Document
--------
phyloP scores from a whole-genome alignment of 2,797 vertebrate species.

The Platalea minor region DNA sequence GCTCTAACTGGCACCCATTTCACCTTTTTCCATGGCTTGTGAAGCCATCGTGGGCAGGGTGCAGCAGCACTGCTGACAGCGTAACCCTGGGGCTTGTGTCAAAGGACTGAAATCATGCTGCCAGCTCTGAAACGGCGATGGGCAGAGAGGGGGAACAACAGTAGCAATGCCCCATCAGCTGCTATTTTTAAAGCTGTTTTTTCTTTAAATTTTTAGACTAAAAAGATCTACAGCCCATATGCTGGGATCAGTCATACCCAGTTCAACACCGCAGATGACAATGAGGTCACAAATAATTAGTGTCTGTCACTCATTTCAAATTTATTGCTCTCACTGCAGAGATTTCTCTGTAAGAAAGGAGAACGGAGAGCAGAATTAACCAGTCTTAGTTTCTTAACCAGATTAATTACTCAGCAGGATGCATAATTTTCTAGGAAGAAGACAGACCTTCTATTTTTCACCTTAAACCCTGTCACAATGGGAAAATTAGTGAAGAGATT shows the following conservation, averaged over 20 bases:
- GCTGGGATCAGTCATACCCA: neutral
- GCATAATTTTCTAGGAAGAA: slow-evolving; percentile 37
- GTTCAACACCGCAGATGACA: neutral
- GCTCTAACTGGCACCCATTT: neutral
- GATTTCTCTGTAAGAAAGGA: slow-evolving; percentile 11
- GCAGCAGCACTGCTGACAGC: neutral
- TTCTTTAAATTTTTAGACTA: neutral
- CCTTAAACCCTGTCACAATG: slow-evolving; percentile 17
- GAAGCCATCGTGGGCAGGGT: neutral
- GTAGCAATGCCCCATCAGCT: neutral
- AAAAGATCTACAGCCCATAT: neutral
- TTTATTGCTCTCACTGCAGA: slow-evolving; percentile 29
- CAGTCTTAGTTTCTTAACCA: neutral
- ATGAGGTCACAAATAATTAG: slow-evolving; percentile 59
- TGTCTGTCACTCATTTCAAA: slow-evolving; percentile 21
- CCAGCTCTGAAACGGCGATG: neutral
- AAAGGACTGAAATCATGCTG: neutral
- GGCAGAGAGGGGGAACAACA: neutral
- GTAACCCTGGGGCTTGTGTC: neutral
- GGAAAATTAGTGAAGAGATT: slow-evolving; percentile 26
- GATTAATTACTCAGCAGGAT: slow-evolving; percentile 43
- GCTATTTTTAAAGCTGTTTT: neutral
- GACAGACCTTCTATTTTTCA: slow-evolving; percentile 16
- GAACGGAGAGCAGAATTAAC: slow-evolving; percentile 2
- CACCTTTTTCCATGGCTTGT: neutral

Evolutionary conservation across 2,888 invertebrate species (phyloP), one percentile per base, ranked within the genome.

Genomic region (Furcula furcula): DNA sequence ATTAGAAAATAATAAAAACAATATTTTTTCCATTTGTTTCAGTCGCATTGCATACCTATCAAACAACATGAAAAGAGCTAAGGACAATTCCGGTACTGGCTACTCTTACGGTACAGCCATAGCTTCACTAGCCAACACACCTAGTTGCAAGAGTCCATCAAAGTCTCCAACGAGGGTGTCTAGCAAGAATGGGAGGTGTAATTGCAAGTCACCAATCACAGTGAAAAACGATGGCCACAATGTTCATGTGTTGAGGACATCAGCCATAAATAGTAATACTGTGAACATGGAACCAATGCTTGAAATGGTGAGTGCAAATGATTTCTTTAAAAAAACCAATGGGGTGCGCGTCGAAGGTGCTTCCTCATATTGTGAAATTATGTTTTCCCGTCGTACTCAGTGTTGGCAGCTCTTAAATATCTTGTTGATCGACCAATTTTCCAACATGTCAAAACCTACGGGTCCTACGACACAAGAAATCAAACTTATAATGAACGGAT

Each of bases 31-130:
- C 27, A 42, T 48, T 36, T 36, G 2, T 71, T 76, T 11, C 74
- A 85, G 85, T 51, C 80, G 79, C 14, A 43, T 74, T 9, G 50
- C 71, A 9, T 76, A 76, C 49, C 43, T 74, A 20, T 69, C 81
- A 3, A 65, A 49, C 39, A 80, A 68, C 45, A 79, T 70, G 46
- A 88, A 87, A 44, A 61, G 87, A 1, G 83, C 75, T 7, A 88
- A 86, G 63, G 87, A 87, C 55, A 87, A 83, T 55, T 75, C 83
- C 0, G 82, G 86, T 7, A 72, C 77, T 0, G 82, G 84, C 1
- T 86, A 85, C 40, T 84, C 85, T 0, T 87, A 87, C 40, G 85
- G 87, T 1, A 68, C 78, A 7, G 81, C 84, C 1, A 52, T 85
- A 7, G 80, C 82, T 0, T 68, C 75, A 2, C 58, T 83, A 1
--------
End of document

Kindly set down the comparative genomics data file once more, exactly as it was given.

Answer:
phyloP scores from a whole-genome alignment of 2,797 vertebrate species.

The Platalea minor region DNA sequence GCTCTAACTGGCACCCATTTCACCTTTTTCCATGGCTTGTGAAGCCATCGTGGGCAGGGTGCAGCAGCACTGCTGACAGCGTAACCCTGGGGCTTGTGTCAAAGGACTGAAATCATGCTGCCAGCTCTGAAACGGCGATGGGCAGAGAGGGGGAACAACAGTAGCAATGCCCCATCAGCTGCTATTTTTAAAGCTGTTTTTTCTTTAAATTTTTAGACTAAAAAGATCTACAGCCCATATGCTGGGATCAGTCATACCCAGTTCAACACCGCAGATGACAATGAGGTCACAAATAATTAGTGTCTGTCACTCATTTCAAATTTATTGCTCTCACTGCAGAGATTTCTCTGTAAGAAAGGAGAACGGAGAGCAGAATTAACCAGTCTTAGTTTCTTAACCAGATTAATTACTCAGCAGGATGCATAATTTTCTAGGAAGAAGACAGACCTTCTATTTTTCACCTTAAACCCTGTCACAATGGGAAAATTAGTGAAGAGATT shows the following conservation, averaged over 20 bases:
- GCTGGGATCAGTCATACCCA: neutral
- GCATAATTTTCTAGGAAGAA: slow-evolving; percentile 37
- GTTCAACACCGCAGATGACA: neutral
- GCTCTAACTGGCACCCATTT: neutral
- GATTTCTCTGTAAGAAAGGA: slow-evolving; percentile 11
- GCAGCAGCACTGCTGACAGC: neutral
- TTCTTTAAATTTTTAGACTA: neutral
- CCTTAAACCCTGTCACAATG: slow-evolving; percentile 17
- GAAGCCATCGTGGGCAGGGT: neutral
- GTAGCAATGCCCCATCAGCT: neutral
- AAAAGATCTACAGCCCATAT: neutral
- TTTATTGCTCTCACTGCAGA: slow-evolving; percentile 29
- CAGTCTTAGTTTCTTAACCA: neutral
- ATGAGGTCACAAATAATTAG: slow-evolving; percentile 59
- TGTCTGTCACTCATTTCAAA: slow-evolving; percentile 21
- CCAGCTCTGAAACGGCGATG: neutral
- AAAGGACTGAAATCATGCTG: neutral
- GGCAGAGAGGGGGAACAACA: neutral
- GTAACCCTGGGGCTTGTGTC: neutral
- GGAAAATTAGTGAAGAGATT: slow-evolving; percentile 26
- GATTAATTACTCAGCAGGAT: slow-evolving; percentile 43
- GCTATTTTTAAAGCTGTTTT: neutral
- GACAGACCTTCTATTTTTCA: slow-evolving; percentile 16
- GAACGGAGAGCAGAATTAAC: slow-evolving; percentile 2
- CACCTTTTTCCATGGCTTGT: neutral

Evolutionary conservation across 2,888 invertebrate species (phyloP), one percentile per base, ranked within the genome.

Genomic region (Furcula furcula): DNA sequence ATTAGAAAATAATAAAAACAATATTTTTTCCATTTGTTTCAGTCGCATTGCATACCTATCAAACAACATGAAAAGAGCTAAGGACAATTCCGGTACTGGCTACTCTTACGGTACAGCCATAGCTTCACTAGCCAACACACCTAGTTGCAAGAGTCCATCAAAGTCTCCAACGAGGGTGTCTAGCAAGAATGGGAGGTGTAATTGCAAGTCACCAATCACAGTGAAAAACGATGGCCACAATGTTCATGTGTTGAGGACATCAGCCATAAATAGTAATACTGTGAACATGGAACCAATGCTTGAAATGGTGAGTGCAAATGATTTCTTTAAAAAAACCAATGGGGTGCGCGTCGAAGGTGCTTCCTCATATTGTGAAATTATGTTTTCCCGTCGTACTCAGTGTTGGCAGCTCTTAAATATCTTGTTGATCGACCAATTTTCCAACATGTCAAAACCTACGGGTCCTACGACACAAGAAATCAAACTTATAATGAACGGAT

Each of bases 31-130:
- C 27, A 42, T 48, T 36, T 36, G 2, T 71, T 76, T 11, C 74
- A 85, G 85, T 51, C 80, G 79, C 14, A 43, T 74, T 9, G 50
- C 71, A 9, T 76, A 76, C 49, C 43, T 74, A 20, T 69, C 81
- A 3, A 65, A 49, C 39, A 80, A 68, C 45, A 79, T 70, G 46
- A 88, A 87, A 44, A 61, G 87, A 1, G 83, C 75, T 7, A 88
- A 86, G 63, G 87, A 87, C 55, A 87, A 83, T 55, T 75, C 83
- C 0, G 82, G 86, T 7, A 72, C 77, T 0, G 82, G 84, C 1
- T 86, A 85, C 40, T 84, C 85, T 0, T 87, A 87, C 40, G 85
- G 87, T 1, A 68, C 78, A 7, G 81, C 84, C 1, A 52, T 85
- A 7, G 80, C 82, T 0, T 68, C 75, A 2, C 58, T 83, A 1